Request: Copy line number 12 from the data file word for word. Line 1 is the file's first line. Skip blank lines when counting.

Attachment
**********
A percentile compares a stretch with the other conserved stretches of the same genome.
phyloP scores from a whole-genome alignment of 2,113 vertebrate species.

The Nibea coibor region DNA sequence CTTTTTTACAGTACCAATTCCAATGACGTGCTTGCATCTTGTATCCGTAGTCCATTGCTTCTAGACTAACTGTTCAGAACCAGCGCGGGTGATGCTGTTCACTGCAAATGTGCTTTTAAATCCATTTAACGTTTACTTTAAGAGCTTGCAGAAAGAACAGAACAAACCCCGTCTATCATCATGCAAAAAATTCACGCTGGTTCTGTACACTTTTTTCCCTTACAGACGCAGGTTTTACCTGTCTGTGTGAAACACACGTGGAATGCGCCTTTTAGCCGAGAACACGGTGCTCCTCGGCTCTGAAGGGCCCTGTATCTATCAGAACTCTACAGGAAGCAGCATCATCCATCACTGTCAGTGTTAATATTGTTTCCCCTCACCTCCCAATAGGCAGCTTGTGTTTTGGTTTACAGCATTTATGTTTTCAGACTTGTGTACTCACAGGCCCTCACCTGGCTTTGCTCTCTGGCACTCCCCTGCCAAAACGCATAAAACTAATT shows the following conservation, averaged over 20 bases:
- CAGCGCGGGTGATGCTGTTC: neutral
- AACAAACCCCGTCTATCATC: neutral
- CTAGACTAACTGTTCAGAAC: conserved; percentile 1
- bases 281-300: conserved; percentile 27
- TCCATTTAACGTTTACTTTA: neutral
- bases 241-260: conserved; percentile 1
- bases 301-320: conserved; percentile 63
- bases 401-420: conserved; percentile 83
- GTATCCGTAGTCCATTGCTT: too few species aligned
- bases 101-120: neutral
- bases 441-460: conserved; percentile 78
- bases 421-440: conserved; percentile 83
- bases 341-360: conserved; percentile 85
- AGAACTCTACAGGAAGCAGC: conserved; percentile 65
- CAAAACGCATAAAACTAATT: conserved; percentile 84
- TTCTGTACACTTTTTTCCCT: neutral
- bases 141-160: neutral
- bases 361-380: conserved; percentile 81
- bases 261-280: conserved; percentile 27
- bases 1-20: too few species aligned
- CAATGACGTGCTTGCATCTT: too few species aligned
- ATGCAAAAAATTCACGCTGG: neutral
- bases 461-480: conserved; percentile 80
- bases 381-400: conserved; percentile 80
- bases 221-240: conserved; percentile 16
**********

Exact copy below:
- GTATCCGTAGTCCATTGCTT: too few species aligned